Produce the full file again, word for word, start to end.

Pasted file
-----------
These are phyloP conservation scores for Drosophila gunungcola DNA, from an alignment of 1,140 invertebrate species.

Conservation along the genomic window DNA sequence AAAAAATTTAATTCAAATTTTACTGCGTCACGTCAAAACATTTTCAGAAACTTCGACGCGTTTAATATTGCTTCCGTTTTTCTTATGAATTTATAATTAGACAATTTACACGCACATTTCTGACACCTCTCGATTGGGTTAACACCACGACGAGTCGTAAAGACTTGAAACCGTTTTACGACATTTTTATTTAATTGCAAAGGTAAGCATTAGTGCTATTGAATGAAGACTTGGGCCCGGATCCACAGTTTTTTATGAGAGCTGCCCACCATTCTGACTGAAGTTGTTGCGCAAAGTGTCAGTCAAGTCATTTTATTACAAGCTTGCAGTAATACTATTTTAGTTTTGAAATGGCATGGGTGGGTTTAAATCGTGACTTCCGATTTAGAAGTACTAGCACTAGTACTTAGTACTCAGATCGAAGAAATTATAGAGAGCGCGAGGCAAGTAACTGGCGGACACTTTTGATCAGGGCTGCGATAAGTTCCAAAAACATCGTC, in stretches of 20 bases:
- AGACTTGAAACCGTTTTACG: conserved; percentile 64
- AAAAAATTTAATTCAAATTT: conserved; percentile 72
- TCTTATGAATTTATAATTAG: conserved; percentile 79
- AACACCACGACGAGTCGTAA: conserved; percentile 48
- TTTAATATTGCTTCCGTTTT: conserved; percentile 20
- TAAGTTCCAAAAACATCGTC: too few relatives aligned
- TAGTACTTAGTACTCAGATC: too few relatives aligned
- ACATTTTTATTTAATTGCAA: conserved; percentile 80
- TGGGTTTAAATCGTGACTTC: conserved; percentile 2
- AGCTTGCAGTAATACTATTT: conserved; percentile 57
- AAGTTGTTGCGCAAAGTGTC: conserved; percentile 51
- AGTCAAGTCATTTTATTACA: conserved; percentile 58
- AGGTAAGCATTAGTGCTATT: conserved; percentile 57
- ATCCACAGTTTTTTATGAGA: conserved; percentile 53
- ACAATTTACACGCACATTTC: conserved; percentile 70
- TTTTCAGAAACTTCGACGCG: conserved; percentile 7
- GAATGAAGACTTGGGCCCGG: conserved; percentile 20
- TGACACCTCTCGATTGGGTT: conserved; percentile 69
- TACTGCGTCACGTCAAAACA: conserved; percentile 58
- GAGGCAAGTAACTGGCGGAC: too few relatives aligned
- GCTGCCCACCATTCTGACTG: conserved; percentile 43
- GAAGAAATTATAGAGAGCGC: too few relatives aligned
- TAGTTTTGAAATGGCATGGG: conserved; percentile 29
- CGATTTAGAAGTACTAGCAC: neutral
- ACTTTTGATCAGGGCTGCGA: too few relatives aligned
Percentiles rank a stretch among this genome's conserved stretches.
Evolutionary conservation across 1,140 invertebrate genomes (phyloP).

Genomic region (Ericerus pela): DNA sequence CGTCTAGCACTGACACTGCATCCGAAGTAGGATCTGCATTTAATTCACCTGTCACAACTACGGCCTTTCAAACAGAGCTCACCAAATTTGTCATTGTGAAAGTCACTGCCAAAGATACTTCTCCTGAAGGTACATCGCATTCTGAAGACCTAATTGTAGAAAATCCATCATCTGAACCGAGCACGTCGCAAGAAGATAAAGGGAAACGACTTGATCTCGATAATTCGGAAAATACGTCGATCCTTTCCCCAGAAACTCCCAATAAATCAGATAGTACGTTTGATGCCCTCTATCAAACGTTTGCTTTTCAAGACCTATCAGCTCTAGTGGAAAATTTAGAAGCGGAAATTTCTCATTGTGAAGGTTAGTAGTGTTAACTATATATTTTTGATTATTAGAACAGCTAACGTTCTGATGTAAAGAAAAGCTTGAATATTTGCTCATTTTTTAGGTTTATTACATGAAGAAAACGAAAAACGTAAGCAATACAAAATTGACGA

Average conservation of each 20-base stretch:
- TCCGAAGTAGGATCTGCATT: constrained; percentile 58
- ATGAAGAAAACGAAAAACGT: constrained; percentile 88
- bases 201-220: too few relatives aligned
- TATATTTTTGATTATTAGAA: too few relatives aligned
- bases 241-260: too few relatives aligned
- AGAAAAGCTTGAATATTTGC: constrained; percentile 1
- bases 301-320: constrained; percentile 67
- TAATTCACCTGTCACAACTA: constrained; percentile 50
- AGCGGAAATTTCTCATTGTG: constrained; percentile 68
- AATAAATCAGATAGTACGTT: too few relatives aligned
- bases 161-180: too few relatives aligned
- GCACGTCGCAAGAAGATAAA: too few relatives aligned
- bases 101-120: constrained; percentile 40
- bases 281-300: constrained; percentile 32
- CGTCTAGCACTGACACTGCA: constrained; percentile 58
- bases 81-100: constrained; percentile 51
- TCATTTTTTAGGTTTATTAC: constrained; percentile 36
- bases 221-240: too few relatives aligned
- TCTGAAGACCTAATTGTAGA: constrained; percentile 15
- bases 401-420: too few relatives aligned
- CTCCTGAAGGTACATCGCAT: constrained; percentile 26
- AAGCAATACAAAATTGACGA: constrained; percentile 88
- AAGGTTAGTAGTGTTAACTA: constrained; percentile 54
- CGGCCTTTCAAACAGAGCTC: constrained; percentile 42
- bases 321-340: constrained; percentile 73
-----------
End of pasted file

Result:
These are phyloP conservation scores for Drosophila gunungcola DNA, from an alignment of 1,140 invertebrate species.

Conservation along the genomic window DNA sequence AAAAAATTTAATTCAAATTTTACTGCGTCACGTCAAAACATTTTCAGAAACTTCGACGCGTTTAATATTGCTTCCGTTTTTCTTATGAATTTATAATTAGACAATTTACACGCACATTTCTGACACCTCTCGATTGGGTTAACACCACGACGAGTCGTAAAGACTTGAAACCGTTTTACGACATTTTTATTTAATTGCAAAGGTAAGCATTAGTGCTATTGAATGAAGACTTGGGCCCGGATCCACAGTTTTTTATGAGAGCTGCCCACCATTCTGACTGAAGTTGTTGCGCAAAGTGTCAGTCAAGTCATTTTATTACAAGCTTGCAGTAATACTATTTTAGTTTTGAAATGGCATGGGTGGGTTTAAATCGTGACTTCCGATTTAGAAGTACTAGCACTAGTACTTAGTACTCAGATCGAAGAAATTATAGAGAGCGCGAGGCAAGTAACTGGCGGACACTTTTGATCAGGGCTGCGATAAGTTCCAAAAACATCGTC, in stretches of 20 bases:
- AGACTTGAAACCGTTTTACG: conserved; percentile 64
- AAAAAATTTAATTCAAATTT: conserved; percentile 72
- TCTTATGAATTTATAATTAG: conserved; percentile 79
- AACACCACGACGAGTCGTAA: conserved; percentile 48
- TTTAATATTGCTTCCGTTTT: conserved; percentile 20
- TAAGTTCCAAAAACATCGTC: too few relatives aligned
- TAGTACTTAGTACTCAGATC: too few relatives aligned
- ACATTTTTATTTAATTGCAA: conserved; percentile 80
- TGGGTTTAAATCGTGACTTC: conserved; percentile 2
- AGCTTGCAGTAATACTATTT: conserved; percentile 57
- AAGTTGTTGCGCAAAGTGTC: conserved; percentile 51
- AGTCAAGTCATTTTATTACA: conserved; percentile 58
- AGGTAAGCATTAGTGCTATT: conserved; percentile 57
- ATCCACAGTTTTTTATGAGA: conserved; percentile 53
- ACAATTTACACGCACATTTC: conserved; percentile 70
- TTTTCAGAAACTTCGACGCG: conserved; percentile 7
- GAATGAAGACTTGGGCCCGG: conserved; percentile 20
- TGACACCTCTCGATTGGGTT: conserved; percentile 69
- TACTGCGTCACGTCAAAACA: conserved; percentile 58
- GAGGCAAGTAACTGGCGGAC: too few relatives aligned
- GCTGCCCACCATTCTGACTG: conserved; percentile 43
- GAAGAAATTATAGAGAGCGC: too few relatives aligned
- TAGTTTTGAAATGGCATGGG: conserved; percentile 29
- CGATTTAGAAGTACTAGCAC: neutral
- ACTTTTGATCAGGGCTGCGA: too few relatives aligned
Percentiles rank a stretch among this genome's conserved stretches.
Evolutionary conservation across 1,140 invertebrate genomes (phyloP).

Genomic region (Ericerus pela): DNA sequence CGTCTAGCACTGACACTGCATCCGAAGTAGGATCTGCATTTAATTCACCTGTCACAACTACGGCCTTTCAAACAGAGCTCACCAAATTTGTCATTGTGAAAGTCACTGCCAAAGATACTTCTCCTGAAGGTACATCGCATTCTGAAGACCTAATTGTAGAAAATCCATCATCTGAACCGAGCACGTCGCAAGAAGATAAAGGGAAACGACTTGATCTCGATAATTCGGAAAATACGTCGATCCTTTCCCCAGAAACTCCCAATAAATCAGATAGTACGTTTGATGCCCTCTATCAAACGTTTGCTTTTCAAGACCTATCAGCTCTAGTGGAAAATTTAGAAGCGGAAATTTCTCATTGTGAAGGTTAGTAGTGTTAACTATATATTTTTGATTATTAGAACAGCTAACGTTCTGATGTAAAGAAAAGCTTGAATATTTGCTCATTTTTTAGGTTTATTACATGAAGAAAACGAAAAACGTAAGCAATACAAAATTGACGA

Average conservation of each 20-base stretch:
- TCCGAAGTAGGATCTGCATT: constrained; percentile 58
- ATGAAGAAAACGAAAAACGT: constrained; percentile 88
- bases 201-220: too few relatives aligned
- TATATTTTTGATTATTAGAA: too few relatives aligned
- bases 241-260: too few relatives aligned
- AGAAAAGCTTGAATATTTGC: constrained; percentile 1
- bases 301-320: constrained; percentile 67
- TAATTCACCTGTCACAACTA: constrained; percentile 50
- AGCGGAAATTTCTCATTGTG: constrained; percentile 68
- AATAAATCAGATAGTACGTT: too few relatives aligned
- bases 161-180: too few relatives aligned
- GCACGTCGCAAGAAGATAAA: too few relatives aligned
- bases 101-120: constrained; percentile 40
- bases 281-300: constrained; percentile 32
- CGTCTAGCACTGACACTGCA: constrained; percentile 58
- bases 81-100: constrained; percentile 51
- TCATTTTTTAGGTTTATTAC: constrained; percentile 36
- bases 221-240: too few relatives aligned
- TCTGAAGACCTAATTGTAGA: constrained; percentile 15
- bases 401-420: too few relatives aligned
- CTCCTGAAGGTACATCGCAT: constrained; percentile 26
- AAGCAATACAAAATTGACGA: constrained; percentile 88
- AAGGTTAGTAGTGTTAACTA: constrained; percentile 54
- CGGCCTTTCAAACAGAGCTC: constrained; percentile 42
- bases 321-340: constrained; percentile 73